Each of these items and concepts was taken from a living people and altered for the direct consumption of and benefit to white people and are then frequently bought and sold, as part of hugely profitable industries, with zero benefit to the originating peoples and cultures who are fighting for their right to their own religions and cultures.

In understanding the primary difference between cultural misappropriation and cultural appreciation, it’s useful to consider the source and consider the context of use:

  • Does this belong to a living religion or living culture? Yes? Okay, but...
     
  • ...did someone from that religion/culture give you that knowledge, teach you to make and properly use that tool? No? Well..
     
  • ...did you research and learn how to make and use that tool so you could use it within the context of that religion/culture?
     

Answering that last question with a yes is a fairly good indicator that your use of that item or concept is appreciative and not appropriative. If knowledge or the use of a tool is given to us, it is done so for our personal use, not for us to turn around and try to profit off of (that’s colonialism; no marginalized person is going to teach you a skill so you can turn around and sell it to other people and put money in your pocket out of the goodness of their heart). If we come to the knowledge/knowledge of that tool ourselves, through research, if that use is not informed by the original context associated with that knowledge/tool, then our use is appropriative. Context gives meaning. If the meaning is stripped from that knowledge/tool, then the use is only appropriative.

Back to Basics

Implementing culturally appropriated knowledge and items within our spiritual practices negatively impacts our ability to practice deeply. This is because that knowledge and items have been stripped of the context and meaning they hold—context and meaning that allows them to have a profound impact upon those Indigenous people because it is woven into the framework of their worldview, religion, and culture. These items and knowledge cannot have that same degree of effect on us because we don’t belong to that worldview, religion, or culture. Any meaning we assign to them will lack the nuance that makes them an integral part of spiritual practice and an effective piece of spiritual technology. The depth just isn’t there.

And so, in order to continue to use those appropriated items and knowledge, we’re forced to focus on the trappings—we focus on the superficial, on the item, on the physical action, because there’s nothing else to focus on. This further discourages, and even prevents (to some degree), us from being able and willing to do the deep and painful work of witchcraft because colonialism encourages the “good vibes only” attitude and need for instant gratification. Colonialism tells us we’re okay exactly as we are, that witchcraft can be whatever we want it to be, that we can have anything we want. Colonialism actively encourages us to dismiss details, to ignore history, and redefine things to place ourselves at the center.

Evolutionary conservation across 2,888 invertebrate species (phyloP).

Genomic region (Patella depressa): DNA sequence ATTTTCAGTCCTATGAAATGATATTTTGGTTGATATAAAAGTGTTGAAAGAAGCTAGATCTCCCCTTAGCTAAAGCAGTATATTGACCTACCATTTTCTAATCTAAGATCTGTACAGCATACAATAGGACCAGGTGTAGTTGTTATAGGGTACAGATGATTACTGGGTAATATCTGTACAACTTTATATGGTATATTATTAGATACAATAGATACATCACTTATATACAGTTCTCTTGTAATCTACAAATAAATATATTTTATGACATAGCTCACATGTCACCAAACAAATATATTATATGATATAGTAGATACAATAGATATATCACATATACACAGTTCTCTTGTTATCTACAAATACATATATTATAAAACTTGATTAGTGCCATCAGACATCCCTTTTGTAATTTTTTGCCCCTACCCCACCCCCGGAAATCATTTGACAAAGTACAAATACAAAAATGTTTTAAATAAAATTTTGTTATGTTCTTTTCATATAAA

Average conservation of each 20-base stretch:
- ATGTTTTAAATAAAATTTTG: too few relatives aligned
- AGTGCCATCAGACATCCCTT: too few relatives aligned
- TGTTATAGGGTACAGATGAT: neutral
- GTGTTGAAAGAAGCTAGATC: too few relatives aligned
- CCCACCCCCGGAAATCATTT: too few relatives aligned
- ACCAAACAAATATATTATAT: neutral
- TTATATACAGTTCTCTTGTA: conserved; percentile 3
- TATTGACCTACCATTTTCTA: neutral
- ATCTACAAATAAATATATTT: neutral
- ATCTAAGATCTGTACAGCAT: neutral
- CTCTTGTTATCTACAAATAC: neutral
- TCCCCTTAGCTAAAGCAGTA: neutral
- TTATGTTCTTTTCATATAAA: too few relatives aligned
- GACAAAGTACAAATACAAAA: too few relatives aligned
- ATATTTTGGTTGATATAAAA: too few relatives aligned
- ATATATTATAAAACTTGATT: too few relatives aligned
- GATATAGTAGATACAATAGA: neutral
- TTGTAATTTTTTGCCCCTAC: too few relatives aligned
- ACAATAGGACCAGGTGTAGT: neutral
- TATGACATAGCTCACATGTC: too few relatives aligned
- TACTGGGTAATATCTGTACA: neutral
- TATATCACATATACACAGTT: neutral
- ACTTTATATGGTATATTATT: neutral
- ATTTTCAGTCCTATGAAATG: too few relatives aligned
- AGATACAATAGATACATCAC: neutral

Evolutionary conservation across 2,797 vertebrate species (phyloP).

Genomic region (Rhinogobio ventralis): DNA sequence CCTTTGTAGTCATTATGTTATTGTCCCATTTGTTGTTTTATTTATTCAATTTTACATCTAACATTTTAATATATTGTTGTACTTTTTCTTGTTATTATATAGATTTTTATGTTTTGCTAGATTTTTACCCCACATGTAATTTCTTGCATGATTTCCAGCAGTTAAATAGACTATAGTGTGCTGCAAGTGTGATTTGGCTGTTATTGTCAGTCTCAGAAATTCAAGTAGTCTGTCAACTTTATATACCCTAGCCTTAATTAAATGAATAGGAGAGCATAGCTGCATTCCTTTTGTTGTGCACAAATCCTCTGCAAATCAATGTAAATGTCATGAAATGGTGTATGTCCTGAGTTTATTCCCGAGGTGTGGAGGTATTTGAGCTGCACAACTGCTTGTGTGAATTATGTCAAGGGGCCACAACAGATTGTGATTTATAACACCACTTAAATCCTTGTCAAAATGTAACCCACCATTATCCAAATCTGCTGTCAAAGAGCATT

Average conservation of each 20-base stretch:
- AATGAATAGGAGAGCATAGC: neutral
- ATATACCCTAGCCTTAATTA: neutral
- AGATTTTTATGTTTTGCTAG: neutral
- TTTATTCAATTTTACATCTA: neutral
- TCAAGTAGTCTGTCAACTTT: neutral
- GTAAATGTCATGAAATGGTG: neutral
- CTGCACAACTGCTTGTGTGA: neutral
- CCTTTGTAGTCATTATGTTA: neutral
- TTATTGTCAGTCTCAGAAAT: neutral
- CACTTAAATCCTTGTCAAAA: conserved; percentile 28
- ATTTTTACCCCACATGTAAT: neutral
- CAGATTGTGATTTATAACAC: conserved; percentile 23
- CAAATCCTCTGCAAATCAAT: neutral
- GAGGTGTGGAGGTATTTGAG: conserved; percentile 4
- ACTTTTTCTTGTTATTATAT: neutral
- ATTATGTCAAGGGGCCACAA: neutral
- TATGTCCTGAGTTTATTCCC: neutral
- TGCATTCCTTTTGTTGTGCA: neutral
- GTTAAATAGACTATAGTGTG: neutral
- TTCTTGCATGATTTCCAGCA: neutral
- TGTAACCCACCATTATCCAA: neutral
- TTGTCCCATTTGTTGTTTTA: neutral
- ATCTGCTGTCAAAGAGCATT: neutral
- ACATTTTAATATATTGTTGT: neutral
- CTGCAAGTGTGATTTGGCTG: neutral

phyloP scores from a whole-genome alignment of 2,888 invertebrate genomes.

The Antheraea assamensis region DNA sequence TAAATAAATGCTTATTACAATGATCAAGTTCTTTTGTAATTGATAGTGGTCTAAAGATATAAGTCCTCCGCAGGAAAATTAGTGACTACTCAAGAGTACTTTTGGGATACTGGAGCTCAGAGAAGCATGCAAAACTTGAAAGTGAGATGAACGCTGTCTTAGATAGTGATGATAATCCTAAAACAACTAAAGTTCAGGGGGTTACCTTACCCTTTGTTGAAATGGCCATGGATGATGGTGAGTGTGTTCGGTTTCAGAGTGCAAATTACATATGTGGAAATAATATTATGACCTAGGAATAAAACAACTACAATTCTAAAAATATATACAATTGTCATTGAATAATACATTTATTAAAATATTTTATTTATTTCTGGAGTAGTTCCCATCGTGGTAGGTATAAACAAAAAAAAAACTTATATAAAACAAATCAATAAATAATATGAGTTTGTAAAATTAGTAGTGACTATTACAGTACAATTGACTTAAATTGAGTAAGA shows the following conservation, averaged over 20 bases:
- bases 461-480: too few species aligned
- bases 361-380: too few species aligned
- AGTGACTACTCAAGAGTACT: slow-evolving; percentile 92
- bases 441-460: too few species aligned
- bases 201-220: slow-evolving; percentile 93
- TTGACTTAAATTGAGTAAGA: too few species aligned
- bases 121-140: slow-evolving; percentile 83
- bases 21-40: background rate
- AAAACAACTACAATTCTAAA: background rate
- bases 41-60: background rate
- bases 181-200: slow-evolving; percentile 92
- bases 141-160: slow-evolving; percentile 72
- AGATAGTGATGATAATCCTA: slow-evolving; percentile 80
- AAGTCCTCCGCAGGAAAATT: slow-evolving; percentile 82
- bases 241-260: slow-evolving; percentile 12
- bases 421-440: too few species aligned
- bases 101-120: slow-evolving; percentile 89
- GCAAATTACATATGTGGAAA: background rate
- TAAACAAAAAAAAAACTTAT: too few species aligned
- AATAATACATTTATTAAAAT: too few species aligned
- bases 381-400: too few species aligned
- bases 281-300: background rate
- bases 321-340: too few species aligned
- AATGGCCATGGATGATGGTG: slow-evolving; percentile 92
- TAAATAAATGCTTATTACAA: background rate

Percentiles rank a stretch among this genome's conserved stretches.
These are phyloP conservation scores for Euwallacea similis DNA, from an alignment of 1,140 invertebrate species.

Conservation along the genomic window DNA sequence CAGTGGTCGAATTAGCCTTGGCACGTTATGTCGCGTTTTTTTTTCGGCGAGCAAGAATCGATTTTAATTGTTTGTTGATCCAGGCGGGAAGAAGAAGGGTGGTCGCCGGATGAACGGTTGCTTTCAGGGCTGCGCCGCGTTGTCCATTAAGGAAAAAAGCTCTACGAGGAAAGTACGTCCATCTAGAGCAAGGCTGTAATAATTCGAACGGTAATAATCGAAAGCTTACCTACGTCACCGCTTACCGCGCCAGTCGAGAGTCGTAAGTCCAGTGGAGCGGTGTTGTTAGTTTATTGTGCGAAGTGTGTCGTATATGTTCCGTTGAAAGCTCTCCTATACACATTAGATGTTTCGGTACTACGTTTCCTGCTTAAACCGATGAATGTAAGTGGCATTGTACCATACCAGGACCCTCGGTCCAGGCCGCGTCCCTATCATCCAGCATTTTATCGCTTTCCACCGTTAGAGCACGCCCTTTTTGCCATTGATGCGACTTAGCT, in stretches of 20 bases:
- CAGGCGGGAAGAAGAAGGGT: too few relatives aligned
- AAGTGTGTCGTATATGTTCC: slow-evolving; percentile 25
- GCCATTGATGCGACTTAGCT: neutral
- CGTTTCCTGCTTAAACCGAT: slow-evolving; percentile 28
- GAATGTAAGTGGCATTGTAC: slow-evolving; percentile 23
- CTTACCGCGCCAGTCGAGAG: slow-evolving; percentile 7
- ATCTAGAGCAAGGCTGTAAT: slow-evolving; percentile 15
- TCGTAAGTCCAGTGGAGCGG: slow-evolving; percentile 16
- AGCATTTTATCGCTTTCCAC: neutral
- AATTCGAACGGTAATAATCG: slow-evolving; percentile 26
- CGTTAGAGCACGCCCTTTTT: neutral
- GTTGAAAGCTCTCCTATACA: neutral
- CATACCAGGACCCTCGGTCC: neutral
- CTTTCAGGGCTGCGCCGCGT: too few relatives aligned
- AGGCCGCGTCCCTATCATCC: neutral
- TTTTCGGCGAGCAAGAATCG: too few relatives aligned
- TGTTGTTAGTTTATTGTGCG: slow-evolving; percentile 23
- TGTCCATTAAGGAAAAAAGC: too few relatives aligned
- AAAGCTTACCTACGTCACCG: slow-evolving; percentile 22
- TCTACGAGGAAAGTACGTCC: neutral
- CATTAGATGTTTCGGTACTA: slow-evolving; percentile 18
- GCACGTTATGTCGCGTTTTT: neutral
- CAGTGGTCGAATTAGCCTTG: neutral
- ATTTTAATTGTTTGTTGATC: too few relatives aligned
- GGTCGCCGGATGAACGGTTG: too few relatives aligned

This makes it imperative that we each take a discerning look at our personal practices to see where we’ve latched onto techniques, practices, concepts, and tools that are culturally appropriated, consumer-driven (anything that encourage quick use and easy replacement), and/or ecologically destructive (e.g., glitter, collecting natural objects such as crystals and bones). From there, we must work toward removing those things from our practices.

At first, the idea of removing things from your witchcraft practice can feel threatening. It’s not weird to have become fond of culturally appropriated knowledge and tools. So the idea of removing them from your practice can make you feel these things are being taken from you or as if you’re being left with holes in your practice. It’s important to remember that culturally appropriated knowledge and tools were never ours to begin with, regardless of how much we enjoyed or felt we benefited from it. Feeling as if we’re being left with holes in our practice only underscores that we had misplaced emphasis onto that knowledge or tool and not on what we were attempting to achieve with it.

For example, in removing “smudge sticks” from your practice, you may feel lost as to how you’ll cleanse yourself and your home. But the ability to perform cleansings and purifications was never dependent upon white sage or aesthetically pleasingly bundled herbs, especially not when European folk magic is filled with practical methods to cleanse and purify—and some of those methods even involve burning different herbs if you really like setting stuff on fire (who doesn’t!)

Readjusting focus to what it we’re trying to achieve helps to reemphasize the basics of witchcraft, which then allows us to look for ways of achieving that goal without stealing from other cultures.  

Back to the Land 

Witchcraft is one of numerous systems of magick and each of these systems is marked by defining details that make them different from one another. These defining details are found in general focus, worldview, and practices. While each is a model for using magick, none is better than another—though one may be more effective for certain things versus others—they’re just different. And that’s okay.

One of the defining traits of witchcraft is that it is based upon (either through inspiration or surviving practice) European folklore and folk magic. The word folk is important to recognize here as it refers to common everyday people. And so, a big focus in witchcraft is using magick to create change in our common, everyday lives using common, everyday materials. Often, the how of creating that change via magick was learned from the land and the many spirits with whom we share the land.